Skip to main content
Canada’s most-awarded newsroom for a reason
Enjoy unlimited digital access
$1.99
per week
for 24 weeks
Canada’s most-awarded newsroom for a reason
$1.99
per week
for 24 weeks
// //

Ontario Premier Kathleen Wynne said Wednesday her government will try to find out how watered down chemotherapy drugs were given to more than 1,100 cancer patients, some for as long as a year.

"It's a very worrisome situation, obviously most worrisome for the patients and their families involved, and we will work to find out how this happened," said Wynne.

"I don't know exactly how this happened, but we obviously need to find out how it happened."

Story continues below advertisement

Five hospitals — four in Ontario and one in New Brunswick — are contacting patients who received the too-low chemo doses to tell them to contact their oncologist to discuss treatment plans.

Questions have been raised about the impact the lower than intended doses of the chemotherapy drugs might have had on the treatment for the cancer patients and whether or not they could have lived longer with proper doses.

"What is the implication of that dilution? Does it mean it would affect the outcomes of people's treatment, their longevity," asked Ontario NDP Leader Andrea Horwath.

The provincial Health Ministry and Cancer Care Ontario have a lot of questions to answer, added Horwath.

"I think this rocks people's trust in the health care system and in the distribution of drugs in Ontario, and that's worrisome," she said.

"People need to be certain that the treatment they're receiving is the treatment that's prescribed and that it's the appropriate treatment for whatever illness or disease they happen to be battling."

The drug supplier, Marchese Hospital Solutions, said it is "deeply concerned" by the questions raised about the quality of its work and that it is addressing those issues.

Story continues below advertisement

"Our preliminary investigation of this issue leads us to be confident that we have met the quality specifications of the contract," the company said on its website.

A total of 990 patients treated or being treated at London Health Sciences Centre, Windsor Regional Hospital, Lakeridge Health in Oshawa and Peterborough Regional Health Centre are affected.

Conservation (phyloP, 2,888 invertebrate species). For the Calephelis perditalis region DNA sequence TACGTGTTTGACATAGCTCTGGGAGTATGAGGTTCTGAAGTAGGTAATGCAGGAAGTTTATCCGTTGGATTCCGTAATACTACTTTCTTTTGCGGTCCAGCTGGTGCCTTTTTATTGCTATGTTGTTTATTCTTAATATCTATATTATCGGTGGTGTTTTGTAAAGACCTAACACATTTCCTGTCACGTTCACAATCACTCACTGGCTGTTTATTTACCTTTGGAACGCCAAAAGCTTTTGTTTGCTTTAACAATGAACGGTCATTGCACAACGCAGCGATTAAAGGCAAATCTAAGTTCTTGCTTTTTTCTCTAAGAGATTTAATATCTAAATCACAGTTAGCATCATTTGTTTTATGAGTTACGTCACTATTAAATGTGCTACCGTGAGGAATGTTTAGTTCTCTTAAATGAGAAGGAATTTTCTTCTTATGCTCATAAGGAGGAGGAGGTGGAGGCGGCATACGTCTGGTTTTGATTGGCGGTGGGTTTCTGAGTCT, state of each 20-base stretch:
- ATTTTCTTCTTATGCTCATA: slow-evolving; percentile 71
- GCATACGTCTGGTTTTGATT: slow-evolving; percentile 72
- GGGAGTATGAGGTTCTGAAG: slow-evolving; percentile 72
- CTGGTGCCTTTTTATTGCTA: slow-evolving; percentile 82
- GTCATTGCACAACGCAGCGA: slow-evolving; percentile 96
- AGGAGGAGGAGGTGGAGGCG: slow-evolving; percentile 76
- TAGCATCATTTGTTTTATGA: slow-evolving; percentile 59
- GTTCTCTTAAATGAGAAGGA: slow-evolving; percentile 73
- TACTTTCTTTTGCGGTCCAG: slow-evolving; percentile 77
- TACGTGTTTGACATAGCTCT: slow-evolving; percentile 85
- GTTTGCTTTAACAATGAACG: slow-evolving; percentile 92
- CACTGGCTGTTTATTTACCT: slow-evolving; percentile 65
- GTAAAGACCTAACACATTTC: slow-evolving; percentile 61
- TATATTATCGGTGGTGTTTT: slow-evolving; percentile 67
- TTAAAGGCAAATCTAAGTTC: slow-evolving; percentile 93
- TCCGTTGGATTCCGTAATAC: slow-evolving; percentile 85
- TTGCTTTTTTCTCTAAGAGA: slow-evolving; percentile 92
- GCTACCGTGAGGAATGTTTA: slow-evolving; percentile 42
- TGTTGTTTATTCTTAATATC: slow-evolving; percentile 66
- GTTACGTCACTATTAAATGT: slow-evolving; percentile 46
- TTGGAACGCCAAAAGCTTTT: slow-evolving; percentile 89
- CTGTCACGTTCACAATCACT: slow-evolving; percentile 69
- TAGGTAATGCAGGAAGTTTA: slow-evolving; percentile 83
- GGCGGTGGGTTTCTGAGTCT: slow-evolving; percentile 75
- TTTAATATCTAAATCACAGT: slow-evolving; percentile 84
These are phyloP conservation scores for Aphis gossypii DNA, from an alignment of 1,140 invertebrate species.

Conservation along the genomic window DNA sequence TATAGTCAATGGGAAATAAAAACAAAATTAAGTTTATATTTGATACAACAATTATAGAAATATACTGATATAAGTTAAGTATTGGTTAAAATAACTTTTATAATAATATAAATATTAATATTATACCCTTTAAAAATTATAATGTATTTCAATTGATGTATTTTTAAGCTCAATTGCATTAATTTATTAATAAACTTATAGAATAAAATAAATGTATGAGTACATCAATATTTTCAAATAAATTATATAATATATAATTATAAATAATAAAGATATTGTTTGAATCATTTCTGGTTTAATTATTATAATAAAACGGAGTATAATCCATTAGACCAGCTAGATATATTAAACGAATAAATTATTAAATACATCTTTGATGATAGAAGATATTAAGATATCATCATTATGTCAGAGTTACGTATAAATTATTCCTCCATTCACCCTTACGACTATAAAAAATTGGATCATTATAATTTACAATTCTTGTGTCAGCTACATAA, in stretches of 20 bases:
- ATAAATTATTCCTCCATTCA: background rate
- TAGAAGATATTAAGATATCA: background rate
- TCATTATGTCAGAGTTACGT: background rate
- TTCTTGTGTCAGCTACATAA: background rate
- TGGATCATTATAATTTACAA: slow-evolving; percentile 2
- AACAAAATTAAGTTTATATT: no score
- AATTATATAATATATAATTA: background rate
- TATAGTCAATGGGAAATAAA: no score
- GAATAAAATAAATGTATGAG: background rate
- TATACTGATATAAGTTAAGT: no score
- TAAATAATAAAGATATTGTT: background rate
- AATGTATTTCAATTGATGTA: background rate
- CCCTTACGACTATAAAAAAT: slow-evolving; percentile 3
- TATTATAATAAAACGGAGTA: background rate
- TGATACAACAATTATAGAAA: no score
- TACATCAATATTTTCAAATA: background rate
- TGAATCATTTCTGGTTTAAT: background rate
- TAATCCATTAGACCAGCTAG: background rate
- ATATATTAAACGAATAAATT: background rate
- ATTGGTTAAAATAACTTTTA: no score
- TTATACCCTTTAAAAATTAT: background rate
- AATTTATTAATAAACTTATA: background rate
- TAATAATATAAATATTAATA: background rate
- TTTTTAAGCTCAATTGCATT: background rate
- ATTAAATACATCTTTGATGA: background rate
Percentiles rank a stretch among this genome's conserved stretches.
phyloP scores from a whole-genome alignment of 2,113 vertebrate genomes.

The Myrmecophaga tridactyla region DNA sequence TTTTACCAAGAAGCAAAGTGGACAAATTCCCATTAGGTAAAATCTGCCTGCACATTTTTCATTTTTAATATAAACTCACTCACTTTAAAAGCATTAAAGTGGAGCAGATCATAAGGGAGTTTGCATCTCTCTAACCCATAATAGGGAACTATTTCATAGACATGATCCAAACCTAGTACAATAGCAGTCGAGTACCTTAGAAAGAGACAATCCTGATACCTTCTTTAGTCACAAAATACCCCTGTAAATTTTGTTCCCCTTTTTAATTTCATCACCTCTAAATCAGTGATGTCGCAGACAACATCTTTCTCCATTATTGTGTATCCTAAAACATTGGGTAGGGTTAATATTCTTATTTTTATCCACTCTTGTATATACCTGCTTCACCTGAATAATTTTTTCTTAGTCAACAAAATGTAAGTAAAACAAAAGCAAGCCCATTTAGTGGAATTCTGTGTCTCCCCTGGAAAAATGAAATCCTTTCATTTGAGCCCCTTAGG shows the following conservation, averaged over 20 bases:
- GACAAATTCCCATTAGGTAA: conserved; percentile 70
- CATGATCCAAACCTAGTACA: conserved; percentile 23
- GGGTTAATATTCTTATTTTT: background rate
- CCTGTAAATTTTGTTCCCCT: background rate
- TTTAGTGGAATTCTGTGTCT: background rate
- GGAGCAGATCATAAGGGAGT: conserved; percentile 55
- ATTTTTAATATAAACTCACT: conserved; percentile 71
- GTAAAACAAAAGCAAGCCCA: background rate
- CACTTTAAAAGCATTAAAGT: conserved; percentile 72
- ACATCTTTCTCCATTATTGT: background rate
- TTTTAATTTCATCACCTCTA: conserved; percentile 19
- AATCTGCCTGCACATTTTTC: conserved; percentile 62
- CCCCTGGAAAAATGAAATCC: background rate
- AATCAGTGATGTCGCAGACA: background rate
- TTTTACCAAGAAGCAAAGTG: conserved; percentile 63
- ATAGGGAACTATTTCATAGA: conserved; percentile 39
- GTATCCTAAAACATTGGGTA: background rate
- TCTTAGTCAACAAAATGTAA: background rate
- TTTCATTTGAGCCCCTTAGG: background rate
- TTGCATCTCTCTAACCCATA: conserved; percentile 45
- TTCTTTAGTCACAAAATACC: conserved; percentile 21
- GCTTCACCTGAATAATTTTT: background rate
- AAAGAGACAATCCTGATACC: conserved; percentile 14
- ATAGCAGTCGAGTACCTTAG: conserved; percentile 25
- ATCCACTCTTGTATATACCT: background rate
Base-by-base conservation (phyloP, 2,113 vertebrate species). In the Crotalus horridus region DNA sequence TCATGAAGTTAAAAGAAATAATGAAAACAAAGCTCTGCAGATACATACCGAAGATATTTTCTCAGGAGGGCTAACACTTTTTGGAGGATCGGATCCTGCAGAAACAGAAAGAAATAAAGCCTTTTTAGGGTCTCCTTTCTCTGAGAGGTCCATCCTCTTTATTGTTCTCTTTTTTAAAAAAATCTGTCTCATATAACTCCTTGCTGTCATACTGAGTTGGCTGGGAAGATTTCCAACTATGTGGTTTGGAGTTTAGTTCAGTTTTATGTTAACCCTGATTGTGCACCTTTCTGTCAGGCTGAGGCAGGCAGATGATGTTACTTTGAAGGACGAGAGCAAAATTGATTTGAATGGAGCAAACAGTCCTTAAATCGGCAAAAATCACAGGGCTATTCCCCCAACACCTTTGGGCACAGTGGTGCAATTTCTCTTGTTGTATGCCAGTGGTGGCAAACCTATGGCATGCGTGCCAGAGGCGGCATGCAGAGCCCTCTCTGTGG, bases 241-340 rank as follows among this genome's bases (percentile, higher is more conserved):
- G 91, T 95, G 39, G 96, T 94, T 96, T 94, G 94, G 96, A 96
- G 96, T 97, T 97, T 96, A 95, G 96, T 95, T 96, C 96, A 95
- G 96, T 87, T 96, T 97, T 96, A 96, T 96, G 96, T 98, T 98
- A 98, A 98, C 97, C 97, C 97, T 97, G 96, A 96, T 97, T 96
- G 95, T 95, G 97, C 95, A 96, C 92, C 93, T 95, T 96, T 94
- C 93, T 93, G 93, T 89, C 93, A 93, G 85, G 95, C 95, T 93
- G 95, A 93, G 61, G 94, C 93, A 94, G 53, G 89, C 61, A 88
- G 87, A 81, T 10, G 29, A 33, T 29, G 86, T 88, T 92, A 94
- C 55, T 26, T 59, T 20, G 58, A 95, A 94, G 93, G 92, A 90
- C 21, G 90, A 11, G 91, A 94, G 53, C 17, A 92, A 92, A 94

The Ontario patients received lower than intended doses of the drugs cyclophosphamide and gemcitabine, while the Saint John Regional Hospital in New Brunswick said 186 patients received watered down doses of cyclophosphamide.

The drugs were being used as far back as February 2012 at the Windsor hospital, and March 2012 at the London hospital. The Saint John hospital said it had purchased the drugs since March 2012.

Ontario Health Minister Deb Matthews said Tuesday that she doesn't want people to panic about the situation. She urged the affected patients to contact their oncologist.

Cancer Care Ontario said all four Ontario hospitals immediately removed the medications received from the drug manufacturer when the problem was discovered late last month, and informed Marchese of the error.

Story continues below advertisement

Each hospital has secured new supplies of the medications and Cancer Care Ontario said patients' treatment cycles will not be interrupted.

"It's important to note that chemotherapy preparation and delivery is a complex process and as a result of this complexity, there are sources for potential error," Dr. Carol Sawka, Cancer Care Ontario's vice-president of clinical programs and quality initiatives, said in a statement.

"We have put in many steps to minimize these potential sources of error and we will continue to ensure that patient safety and high quality care are the focus and the strength of the system."

The underdosing affected 665 patients at London Health Sciences Centre, 290 patients at Windsor Regional Hospital, 34 at Lakeridge Health, and one patient at Peterborough Regional Health Centre.

Report an error
Due to technical reasons, we have temporarily removed commenting from our articles. We hope to have this fixed soon. Thank you for your patience. If you are looking to give feedback on our new site, please send it along to feedback@globeandmail.com. If you want to write a letter to the editor, please forward to letters@globeandmail.com.

Welcome to The Globe and Mail’s comment community. This is a space where subscribers can engage with each other and Globe staff. Non-subscribers can read and sort comments but will not be able to engage with them in any way. Click here to subscribe.

If you would like to write a letter to the editor, please forward it to letters@globeandmail.com. Readers can also interact with The Globe on Facebook and Twitter .

Welcome to The Globe and Mail’s comment community. This is a space where subscribers can engage with each other and Globe staff. Non-subscribers can read and sort comments but will not be able to engage with them in any way. Click here to subscribe.

If you would like to write a letter to the editor, please forward it to letters@globeandmail.com. Readers can also interact with The Globe on Facebook and Twitter .

Welcome to The Globe and Mail’s comment community. This is a space where subscribers can engage with each other and Globe staff.

We aim to create a safe and valuable space for discussion and debate. That means:

  • Treat others as you wish to be treated
  • Criticize ideas, not people
  • Stay on topic
  • Avoid the use of toxic and offensive language
  • Flag bad behaviour

If you do not see your comment posted immediately, it is being reviewed by the moderation team and may appear shortly, generally within an hour.

We aim to have all comments reviewed in a timely manner.

Comments that violate our community guidelines will not be posted.

UPDATED: Read our community guidelines here

Discussion loading ...

To view this site properly, enable cookies in your browser. Read our privacy policy to learn more.
How to enable cookies